The Value of Open Data – Don’t Measure Growth, Measure Destruction

Alexander Howard – who, in my mind, is the best guy covering the Gov 2.0 space – pinged me the other night to ask “What’s the best evidence of open data leading to economic outcomes that you’ve seen?”

I’d like to hack the question because – I suspect – for many people, they will be looking to measure “economic outcomes” in ways that I don’t think will be so narrow as to be helpful. For example, if you are wondering what the big companies are going to be that come out of the open data movement and/or what are the big savings that are going to be found by government via sifting through the data, I think you are probably looking for the wrong indicators.

Why? Part of it is because the number of “big” examples is going to be small.

It’s not that I don’t think there won’t be any. For example several years ago I blogged about how FOIed (or, in Canada ATIPed) data that should have been open helped find $3.2B in evaded tax revenues channeled through illegal charities. It’s just that this is probably not where the wins will initially take place.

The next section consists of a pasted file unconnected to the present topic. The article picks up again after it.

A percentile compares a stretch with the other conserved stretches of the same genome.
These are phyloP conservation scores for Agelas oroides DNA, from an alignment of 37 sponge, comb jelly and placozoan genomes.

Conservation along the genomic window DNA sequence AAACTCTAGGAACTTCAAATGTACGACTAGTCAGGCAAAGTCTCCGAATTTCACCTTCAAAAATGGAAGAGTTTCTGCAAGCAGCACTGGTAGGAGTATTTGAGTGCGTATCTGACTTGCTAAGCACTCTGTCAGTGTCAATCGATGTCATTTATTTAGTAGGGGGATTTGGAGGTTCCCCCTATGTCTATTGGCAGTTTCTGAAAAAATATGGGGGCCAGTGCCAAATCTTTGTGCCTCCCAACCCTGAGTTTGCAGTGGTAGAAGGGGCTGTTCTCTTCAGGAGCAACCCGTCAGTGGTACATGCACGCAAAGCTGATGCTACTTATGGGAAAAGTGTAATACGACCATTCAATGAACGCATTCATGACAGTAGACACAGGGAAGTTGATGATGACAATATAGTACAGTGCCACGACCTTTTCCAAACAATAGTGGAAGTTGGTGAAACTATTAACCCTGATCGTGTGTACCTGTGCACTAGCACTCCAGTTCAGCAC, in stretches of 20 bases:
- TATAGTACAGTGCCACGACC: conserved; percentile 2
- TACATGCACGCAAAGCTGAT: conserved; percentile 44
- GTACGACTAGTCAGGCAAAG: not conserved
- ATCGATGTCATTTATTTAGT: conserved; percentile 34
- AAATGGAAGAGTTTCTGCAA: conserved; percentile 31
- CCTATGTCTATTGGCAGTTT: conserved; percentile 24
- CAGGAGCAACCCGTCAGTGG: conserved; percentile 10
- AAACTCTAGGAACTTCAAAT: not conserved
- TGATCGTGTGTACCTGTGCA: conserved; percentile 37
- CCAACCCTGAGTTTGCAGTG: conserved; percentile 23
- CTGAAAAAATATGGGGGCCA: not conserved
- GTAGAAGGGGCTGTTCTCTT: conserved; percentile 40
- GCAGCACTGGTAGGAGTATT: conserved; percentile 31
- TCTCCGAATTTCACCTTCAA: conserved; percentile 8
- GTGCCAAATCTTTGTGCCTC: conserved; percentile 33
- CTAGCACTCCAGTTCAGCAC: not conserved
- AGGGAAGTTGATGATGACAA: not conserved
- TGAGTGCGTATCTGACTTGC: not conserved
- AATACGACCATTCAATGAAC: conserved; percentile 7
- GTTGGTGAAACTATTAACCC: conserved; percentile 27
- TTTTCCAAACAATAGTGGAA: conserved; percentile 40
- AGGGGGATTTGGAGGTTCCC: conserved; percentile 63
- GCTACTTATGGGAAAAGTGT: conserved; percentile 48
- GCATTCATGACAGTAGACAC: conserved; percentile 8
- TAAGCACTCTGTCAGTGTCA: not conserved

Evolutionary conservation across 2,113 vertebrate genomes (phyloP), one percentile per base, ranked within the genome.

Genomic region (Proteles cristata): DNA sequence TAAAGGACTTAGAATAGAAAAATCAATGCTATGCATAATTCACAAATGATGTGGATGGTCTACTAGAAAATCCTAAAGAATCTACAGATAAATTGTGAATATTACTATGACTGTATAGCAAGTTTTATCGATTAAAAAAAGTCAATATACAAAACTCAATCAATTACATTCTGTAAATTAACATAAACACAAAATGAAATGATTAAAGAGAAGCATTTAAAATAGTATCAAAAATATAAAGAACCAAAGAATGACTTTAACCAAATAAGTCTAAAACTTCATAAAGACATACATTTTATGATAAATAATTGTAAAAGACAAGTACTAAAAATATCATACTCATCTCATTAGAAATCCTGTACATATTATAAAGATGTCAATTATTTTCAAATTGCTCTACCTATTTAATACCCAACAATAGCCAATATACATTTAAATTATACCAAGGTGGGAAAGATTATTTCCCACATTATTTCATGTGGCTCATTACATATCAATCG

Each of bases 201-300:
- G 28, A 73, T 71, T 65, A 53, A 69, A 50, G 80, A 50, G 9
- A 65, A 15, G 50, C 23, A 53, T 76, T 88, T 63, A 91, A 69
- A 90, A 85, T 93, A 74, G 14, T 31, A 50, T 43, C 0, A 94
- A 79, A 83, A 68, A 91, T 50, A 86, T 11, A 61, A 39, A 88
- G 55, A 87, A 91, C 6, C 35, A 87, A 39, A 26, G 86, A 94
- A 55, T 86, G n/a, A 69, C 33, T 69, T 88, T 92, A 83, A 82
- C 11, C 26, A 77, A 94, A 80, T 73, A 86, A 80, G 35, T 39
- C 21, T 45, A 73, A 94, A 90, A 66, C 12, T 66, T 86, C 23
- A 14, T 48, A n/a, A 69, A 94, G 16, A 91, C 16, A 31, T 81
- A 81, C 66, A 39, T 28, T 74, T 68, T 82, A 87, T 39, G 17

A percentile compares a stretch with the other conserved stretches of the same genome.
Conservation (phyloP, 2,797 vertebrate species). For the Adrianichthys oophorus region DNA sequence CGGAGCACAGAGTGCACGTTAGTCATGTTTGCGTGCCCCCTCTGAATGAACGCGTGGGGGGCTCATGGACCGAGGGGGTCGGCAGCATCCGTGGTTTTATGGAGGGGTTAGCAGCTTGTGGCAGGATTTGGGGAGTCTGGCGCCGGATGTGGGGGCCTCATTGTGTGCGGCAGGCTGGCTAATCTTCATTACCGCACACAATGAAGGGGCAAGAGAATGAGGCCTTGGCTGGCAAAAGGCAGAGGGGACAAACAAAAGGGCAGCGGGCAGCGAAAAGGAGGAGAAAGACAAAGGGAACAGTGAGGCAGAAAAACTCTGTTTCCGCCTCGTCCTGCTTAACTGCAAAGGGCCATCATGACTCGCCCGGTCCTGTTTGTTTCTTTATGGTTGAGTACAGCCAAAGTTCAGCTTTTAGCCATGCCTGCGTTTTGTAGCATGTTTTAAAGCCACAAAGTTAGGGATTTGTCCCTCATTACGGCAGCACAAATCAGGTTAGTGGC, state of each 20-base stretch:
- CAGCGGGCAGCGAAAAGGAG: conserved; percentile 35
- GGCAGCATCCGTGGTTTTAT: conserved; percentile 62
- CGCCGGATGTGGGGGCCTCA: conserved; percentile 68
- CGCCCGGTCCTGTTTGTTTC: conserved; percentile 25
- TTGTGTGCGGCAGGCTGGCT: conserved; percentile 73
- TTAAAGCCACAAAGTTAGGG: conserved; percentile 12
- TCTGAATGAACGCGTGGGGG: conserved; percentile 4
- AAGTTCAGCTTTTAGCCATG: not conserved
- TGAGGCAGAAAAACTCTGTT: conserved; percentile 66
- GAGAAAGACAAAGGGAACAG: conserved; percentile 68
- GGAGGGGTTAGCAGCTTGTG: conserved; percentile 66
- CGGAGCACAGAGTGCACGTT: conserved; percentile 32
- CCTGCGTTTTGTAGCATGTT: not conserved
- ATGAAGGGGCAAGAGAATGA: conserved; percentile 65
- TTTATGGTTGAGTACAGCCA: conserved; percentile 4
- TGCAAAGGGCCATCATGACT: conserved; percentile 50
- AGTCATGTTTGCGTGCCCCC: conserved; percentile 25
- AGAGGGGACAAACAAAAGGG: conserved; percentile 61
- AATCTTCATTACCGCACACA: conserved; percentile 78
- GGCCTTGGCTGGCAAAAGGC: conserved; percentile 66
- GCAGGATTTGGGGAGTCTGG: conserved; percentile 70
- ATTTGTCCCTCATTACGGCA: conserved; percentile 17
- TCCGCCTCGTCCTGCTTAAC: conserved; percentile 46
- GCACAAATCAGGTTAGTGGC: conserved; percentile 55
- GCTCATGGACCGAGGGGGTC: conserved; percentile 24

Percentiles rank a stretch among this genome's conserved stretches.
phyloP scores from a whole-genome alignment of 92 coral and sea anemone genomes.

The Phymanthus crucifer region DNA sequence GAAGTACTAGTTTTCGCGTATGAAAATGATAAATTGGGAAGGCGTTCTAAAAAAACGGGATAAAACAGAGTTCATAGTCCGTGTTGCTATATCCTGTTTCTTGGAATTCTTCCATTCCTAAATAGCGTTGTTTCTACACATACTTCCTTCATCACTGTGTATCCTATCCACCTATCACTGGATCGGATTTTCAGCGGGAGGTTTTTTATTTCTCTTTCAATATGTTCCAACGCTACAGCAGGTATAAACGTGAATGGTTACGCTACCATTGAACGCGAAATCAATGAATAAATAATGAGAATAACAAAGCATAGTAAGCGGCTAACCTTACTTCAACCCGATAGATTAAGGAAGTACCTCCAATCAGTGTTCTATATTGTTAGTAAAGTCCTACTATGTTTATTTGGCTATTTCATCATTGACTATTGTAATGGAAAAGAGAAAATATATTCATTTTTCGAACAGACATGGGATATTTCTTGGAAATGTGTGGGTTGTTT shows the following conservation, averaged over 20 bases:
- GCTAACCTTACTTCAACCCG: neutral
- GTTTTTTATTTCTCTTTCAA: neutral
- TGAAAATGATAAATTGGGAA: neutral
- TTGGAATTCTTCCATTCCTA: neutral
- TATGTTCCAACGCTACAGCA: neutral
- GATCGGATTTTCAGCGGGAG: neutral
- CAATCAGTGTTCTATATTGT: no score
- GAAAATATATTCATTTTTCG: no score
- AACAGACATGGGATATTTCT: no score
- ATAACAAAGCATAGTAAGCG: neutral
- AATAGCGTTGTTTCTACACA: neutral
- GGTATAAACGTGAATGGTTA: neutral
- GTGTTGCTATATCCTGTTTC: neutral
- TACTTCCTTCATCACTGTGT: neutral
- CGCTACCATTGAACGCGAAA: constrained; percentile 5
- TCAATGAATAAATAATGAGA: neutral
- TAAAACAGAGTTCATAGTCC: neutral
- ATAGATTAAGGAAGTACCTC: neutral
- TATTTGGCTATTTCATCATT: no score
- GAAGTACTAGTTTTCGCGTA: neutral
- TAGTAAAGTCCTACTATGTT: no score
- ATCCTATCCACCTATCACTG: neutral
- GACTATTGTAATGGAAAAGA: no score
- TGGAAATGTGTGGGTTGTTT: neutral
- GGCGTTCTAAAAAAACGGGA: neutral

This is in part because most data for which there was likely to be an obvious and large economic impact (eg spawning a big company or saving a government millions) will have already been analyzed or sold by governments before the open data movement came along. On the analysis side of the question- if you are very confident a data set could yield tens or hundreds of millions in savings… well… you were probably willing to pay SAS or some other analytics firm 30-100K to analyze it. And you were probably willing to pay SAP a couple of million (a year?) to set up the infrastructure to just gather the data.

Meanwhile, on the “private sector company” side of the equation – if that data had value, there were probably eager buyers. In Canada for example, interest in census data – to help with planning where to locate stores or how to engage in marketing and advertising effectively – was sold because the private sector made it clear they were willing to pay to gain access to it. (Sadly, this was bad news for academics, non-profits and everybody else, for whom it should have been free, as it was in the US).